Brendon Ayanbadejo: Our Kind of Ally

7.17.2013

By Amy K. Nelson

Meet Brendon Ayanbadejo, a straight NFL player who stands up for marriage equality. Here, he speaks with fellow sporting ally Chris Kluwe about education, marriage, and that “one time” in an LGBT dorm.

AKN: You’ve been interviewed so many times on this subject, and the word “tolerance” keeps coming up. But how do you gauge how you talk about words and dialogue and discourse versus what’s next—what’s next in terms of something actionable?
BA: First of all, I think about legislation and changing the laws. In 29 states you can still be fired if you’re part of the LGBTQ community, and that’s pretty outlandish. We talk about action -- when we start looking on homophobia the same way we look at racism, we’ve done our jobs. Also, if suicide rates change -- you know, with kids who are being bullied, who don’t feel like they’re good enough, or are being ridiculed for being who they are—then we’ve done our job and we’ve taken action. And society-wise, [there’s] physical acceptance; if you see a family, if you see two men walking down the street and you see them kiss, it’s not a big deal. You talk about taking action—those are the type of things we’re trying to change.
CK: You have to say something if you see it happening. If a guy is using a homophobic slur or saying something wrong, you have to point that out -- you don’t have to be rude about it, but you can say, “Hey, there are different ways to express yourself. Just because someone lives their life a certain way doesn’t give you the right to control their life for them.”
BA: Yes, it’s important to simply say, “Hey, you can’t say that word” or “You shouldn’t say that word because it’s no different than saying the n-word or a derogatory racial slur.” It’s the exact same thing if you call someone a “faggot” or call somebody gay, if you call someone queer, sissy. It could be all that stuff… I’m taking those words out of my vocabulary, but I think I need to start saying them more for shock value. I’m going to start talking at high schools, and I’m trying to debate what would be better: to say those words so they hear them, or say “derogatory homophobic words?”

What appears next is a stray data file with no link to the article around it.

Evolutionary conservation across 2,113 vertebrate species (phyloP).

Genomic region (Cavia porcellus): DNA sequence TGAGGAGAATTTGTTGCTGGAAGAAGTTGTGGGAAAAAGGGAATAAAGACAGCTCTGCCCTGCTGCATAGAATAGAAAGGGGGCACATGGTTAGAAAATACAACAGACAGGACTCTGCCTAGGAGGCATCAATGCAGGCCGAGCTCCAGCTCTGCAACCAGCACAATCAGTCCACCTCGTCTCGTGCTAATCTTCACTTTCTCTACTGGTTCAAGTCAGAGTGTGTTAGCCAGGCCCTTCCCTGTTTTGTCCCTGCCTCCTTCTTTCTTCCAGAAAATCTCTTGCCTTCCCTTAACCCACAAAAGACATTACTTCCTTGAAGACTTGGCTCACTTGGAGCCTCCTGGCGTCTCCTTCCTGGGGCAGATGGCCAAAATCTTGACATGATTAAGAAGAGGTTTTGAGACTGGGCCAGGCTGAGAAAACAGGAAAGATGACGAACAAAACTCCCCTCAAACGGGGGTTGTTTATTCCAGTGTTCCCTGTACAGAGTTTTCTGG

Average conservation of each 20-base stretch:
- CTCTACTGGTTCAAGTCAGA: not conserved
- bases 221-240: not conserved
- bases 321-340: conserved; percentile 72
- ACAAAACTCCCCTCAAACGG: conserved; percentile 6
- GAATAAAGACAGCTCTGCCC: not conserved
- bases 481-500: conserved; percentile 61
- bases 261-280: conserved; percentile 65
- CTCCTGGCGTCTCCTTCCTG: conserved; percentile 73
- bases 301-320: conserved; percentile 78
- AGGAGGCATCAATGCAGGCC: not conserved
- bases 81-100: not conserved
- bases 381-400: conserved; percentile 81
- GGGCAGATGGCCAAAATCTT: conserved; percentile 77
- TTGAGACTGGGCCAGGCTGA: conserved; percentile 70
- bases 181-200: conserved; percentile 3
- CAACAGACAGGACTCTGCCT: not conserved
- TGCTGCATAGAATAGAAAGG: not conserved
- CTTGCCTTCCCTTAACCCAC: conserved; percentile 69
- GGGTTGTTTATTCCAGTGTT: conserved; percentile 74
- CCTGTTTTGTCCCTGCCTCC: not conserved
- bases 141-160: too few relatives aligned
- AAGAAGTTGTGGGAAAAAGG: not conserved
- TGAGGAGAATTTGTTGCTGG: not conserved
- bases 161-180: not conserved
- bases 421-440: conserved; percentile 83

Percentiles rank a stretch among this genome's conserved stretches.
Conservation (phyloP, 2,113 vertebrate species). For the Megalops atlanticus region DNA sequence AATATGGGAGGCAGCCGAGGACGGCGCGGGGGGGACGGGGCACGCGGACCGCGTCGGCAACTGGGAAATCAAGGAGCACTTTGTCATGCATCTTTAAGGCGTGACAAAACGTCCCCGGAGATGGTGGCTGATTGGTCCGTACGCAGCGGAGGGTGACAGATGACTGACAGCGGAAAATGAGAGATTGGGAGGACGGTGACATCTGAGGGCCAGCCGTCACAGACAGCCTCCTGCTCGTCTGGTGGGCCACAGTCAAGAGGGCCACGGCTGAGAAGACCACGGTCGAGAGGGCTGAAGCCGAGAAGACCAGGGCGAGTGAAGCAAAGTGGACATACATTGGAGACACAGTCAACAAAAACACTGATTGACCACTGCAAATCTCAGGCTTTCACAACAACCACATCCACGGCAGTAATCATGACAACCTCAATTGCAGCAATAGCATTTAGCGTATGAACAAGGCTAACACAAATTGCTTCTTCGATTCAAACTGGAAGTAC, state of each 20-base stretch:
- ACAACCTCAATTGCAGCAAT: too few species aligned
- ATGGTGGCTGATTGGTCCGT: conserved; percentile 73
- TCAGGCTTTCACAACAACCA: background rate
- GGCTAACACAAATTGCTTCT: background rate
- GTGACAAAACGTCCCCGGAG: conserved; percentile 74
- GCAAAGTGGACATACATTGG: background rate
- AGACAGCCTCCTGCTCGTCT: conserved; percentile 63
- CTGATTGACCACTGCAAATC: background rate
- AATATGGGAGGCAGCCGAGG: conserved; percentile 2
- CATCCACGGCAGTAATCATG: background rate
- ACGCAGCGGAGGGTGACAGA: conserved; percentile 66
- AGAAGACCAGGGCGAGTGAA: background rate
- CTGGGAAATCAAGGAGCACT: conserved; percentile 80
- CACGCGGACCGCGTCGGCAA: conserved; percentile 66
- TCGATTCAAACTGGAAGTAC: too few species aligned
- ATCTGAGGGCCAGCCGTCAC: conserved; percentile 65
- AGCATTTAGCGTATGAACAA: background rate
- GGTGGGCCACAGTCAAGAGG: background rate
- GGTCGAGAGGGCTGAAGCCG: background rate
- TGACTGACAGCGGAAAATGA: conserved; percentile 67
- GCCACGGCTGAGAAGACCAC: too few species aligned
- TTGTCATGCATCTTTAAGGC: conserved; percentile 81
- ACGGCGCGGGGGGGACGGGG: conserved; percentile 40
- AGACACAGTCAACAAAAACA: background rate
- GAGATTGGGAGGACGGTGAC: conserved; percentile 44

AKN: Do you think instituting fines for guys on teams if they use those words would be effective?
BA: No, I don’t like that idea. If it happens in a football game and they’re talking to a ref and they say something on TV, then, yeah, you should be fined just as everybody else is fined, but a lot of this stuff is just talking. In the locker room, in meetings, even coaches -- certain people just talk like that. You saw that the coach from Rutgers [Mike Rice] was rampant about it; he did it all the time. I think you don’t want to scare people. You want them to embrace it because it’s the right thing to do, not because, “Oh, I’m going to get fined now.”
CK: I think another important thing to look at is that guys don’t come into the NFL as blank slates; they learn as they grow up in society. To start fining guys in the NFL is the wrong way to go about it. What we should be looking at is how kids are being taught in our schools—what are they being taught to value? There are a lot fewer incidences of homophobia happening with the younger generation—there’s a lot of work to be done, but I think it’s definitely more a societal issue than a sports issue.

AKN: Did you have gay and lesbian friends before this? How has your view of the culture changed since you’ve been much more active with this cause?
CK: I’ve never really been that curious [about friends’ orientations]. I don’t really care, as long as they’ll play video games with me -- that’s pretty much the only thing I’m looking for in a friend. For me, it boils down to: Are you free to live your own life? That’s something I would like all my friends to have, and something I would like everyone to have: The choice to make your own decisions in life.
BA: I spent a little bit of time in an LGBT dorm when I was a young kid… it makes a big difference when you get to hang around with the LGBTQ community. I didn’t see them as any different, even though they kind of had this label: “We live in the LGBT dorm.” It wasn’t that big a deal to me, but people were amazed that back in the ’90s I was living in that type of environment. That kind of developed who I was as a young person, and followed into my adulthood.

AKN: You two are tied together by this issue; you have become the faces for straight athlete allies. Bottom line: Why can’t you guys just marry each other already?
BA: [Both men laugh] Maybe in another life.
CK: In another life.

 

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